Here is my original field recording:
Here is the clip with delay added so that it sounds like the instrument is bouncing off walls, all dubby and mysterious:
Here is the clip with static added so that it sounds somewhat like an old recording:
Here is the clip with chorusing and flanging added:
Here is the clip with distortion added:
Here is the clip with reverb added so that it sounds like it’s in a cave or large cathedral:
Here is the clip with a glitch-y effect added:
You get the idea. (My favorite, by the way, is the clip with delay added.)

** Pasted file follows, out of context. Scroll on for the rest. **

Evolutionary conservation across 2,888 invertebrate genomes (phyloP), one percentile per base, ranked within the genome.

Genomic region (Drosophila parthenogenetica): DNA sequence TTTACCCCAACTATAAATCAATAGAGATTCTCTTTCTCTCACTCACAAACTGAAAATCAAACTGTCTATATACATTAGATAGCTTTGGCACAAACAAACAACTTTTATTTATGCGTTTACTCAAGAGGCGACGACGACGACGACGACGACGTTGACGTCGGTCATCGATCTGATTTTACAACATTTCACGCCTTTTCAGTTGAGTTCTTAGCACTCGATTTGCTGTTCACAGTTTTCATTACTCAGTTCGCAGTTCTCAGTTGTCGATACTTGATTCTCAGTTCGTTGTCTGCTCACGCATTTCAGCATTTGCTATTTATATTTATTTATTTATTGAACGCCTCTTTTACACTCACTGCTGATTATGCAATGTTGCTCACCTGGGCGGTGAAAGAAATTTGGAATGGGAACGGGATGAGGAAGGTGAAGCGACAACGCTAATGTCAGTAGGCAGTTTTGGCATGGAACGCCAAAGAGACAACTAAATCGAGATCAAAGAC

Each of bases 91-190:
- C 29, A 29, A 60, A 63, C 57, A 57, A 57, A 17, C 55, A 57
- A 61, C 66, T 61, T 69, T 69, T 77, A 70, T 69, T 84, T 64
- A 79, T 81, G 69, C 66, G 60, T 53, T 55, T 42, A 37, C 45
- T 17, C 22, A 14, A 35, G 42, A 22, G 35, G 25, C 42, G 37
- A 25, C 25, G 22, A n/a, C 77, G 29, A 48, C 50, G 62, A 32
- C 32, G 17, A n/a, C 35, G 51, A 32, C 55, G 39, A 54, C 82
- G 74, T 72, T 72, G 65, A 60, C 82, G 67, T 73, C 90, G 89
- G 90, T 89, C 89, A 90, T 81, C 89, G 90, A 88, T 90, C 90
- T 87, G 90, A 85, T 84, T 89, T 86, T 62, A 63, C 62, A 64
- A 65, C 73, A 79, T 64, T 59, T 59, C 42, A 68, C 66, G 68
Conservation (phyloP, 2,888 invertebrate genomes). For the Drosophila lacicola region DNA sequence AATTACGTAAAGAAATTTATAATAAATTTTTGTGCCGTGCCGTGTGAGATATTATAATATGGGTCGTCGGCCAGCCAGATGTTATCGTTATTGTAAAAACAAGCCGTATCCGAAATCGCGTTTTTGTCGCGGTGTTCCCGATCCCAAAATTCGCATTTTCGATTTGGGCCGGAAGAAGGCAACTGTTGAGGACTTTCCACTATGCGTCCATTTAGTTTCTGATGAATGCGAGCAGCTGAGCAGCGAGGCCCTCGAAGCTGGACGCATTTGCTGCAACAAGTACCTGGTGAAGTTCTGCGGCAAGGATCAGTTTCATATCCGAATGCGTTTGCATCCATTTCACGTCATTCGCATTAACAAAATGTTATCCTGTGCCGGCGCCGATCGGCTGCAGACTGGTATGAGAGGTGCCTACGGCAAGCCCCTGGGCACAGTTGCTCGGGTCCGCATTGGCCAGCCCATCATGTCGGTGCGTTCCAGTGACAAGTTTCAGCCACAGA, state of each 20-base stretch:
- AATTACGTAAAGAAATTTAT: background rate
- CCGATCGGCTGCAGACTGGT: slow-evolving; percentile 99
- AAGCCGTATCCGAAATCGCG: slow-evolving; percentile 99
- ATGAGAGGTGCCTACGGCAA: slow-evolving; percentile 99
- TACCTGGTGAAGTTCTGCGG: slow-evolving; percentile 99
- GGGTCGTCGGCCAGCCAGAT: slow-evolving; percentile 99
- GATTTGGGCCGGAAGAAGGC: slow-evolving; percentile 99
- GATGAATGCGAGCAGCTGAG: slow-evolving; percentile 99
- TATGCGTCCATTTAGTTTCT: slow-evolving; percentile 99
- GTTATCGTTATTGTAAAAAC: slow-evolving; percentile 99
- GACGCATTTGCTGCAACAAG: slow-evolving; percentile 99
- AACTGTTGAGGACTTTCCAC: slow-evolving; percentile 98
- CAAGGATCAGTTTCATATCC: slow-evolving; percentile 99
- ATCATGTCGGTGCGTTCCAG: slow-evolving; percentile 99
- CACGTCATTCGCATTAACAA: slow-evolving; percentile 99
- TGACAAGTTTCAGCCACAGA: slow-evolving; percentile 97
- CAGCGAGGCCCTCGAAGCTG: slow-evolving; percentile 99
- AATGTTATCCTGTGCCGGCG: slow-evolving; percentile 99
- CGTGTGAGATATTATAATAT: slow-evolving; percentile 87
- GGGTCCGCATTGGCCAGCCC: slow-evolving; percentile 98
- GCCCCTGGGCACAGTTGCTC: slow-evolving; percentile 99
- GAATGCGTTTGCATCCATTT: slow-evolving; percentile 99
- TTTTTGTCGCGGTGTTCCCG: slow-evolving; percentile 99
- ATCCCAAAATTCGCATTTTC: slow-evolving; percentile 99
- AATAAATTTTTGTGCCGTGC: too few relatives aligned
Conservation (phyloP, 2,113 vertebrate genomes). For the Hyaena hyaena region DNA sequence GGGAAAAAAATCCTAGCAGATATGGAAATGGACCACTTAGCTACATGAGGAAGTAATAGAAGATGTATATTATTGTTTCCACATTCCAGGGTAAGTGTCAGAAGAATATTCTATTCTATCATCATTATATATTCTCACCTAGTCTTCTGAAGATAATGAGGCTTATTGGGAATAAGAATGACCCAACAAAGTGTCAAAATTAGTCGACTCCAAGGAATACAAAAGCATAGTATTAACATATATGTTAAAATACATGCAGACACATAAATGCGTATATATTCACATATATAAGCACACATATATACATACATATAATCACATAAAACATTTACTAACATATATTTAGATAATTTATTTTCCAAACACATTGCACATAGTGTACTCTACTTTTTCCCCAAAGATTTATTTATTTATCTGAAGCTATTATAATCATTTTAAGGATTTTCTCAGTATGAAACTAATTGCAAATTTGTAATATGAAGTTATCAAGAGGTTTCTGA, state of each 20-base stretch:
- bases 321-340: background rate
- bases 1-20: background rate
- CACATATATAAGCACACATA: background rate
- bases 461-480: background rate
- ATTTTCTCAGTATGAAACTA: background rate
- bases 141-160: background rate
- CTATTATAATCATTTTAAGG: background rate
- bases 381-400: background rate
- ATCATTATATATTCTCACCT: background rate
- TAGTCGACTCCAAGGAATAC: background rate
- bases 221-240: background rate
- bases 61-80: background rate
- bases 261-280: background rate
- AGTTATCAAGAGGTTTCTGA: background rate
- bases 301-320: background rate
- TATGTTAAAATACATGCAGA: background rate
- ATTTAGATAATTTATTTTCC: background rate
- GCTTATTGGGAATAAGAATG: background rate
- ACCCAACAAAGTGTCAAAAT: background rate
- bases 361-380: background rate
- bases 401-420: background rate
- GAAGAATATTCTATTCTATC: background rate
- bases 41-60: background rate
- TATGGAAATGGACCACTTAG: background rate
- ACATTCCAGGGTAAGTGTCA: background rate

Now one question is whether or not the application of these audio effects affects the mood of the original recording. The answer, I think, is yes, but exactly how the effects alter the mood is somewhat hard to describe. A second and even more fundamental question: Do the audio clips convey as much as the photo of the accordian player conveys? I think so, though the things they tell us are of a different order. Given that I have included a photo of the musician above, we can directly compare the different kinds of information the visual and aural media bring to our awareness. Looking at his photo, you might notice how he’s dressed (casually in jeans, and with a baseball cap), the expression on his face as he plays (pretty neutral, though he was smiling for my picture), or even the heft of his instrument–it almost looks like it’s a struggle just to get those accordian bellows to wheeze into life. My photo captures these bits of information, but it leaves other things out. By contrast, the audio recording isn’t static like the photo is. Instead, it captures the accordian player’s performance over time (about a minute and half of time, in fact). This allows us to experience the non-musical ambient sounds of the subway too–for example, the sounds of other people, and the sounds of spare change landing in the musician’s open instrument case. Without anything to see, we can only focus on the audible information, but we’re granted the luxury of letting that information reveal itself over a duration. Finally, what’s most striking to me when comparing the photograph of the accordian player with a recording of his music is that the music seems more melancholy and expressive than its maker actually looks. The music seems to tell a story that we might miss if we were only looking.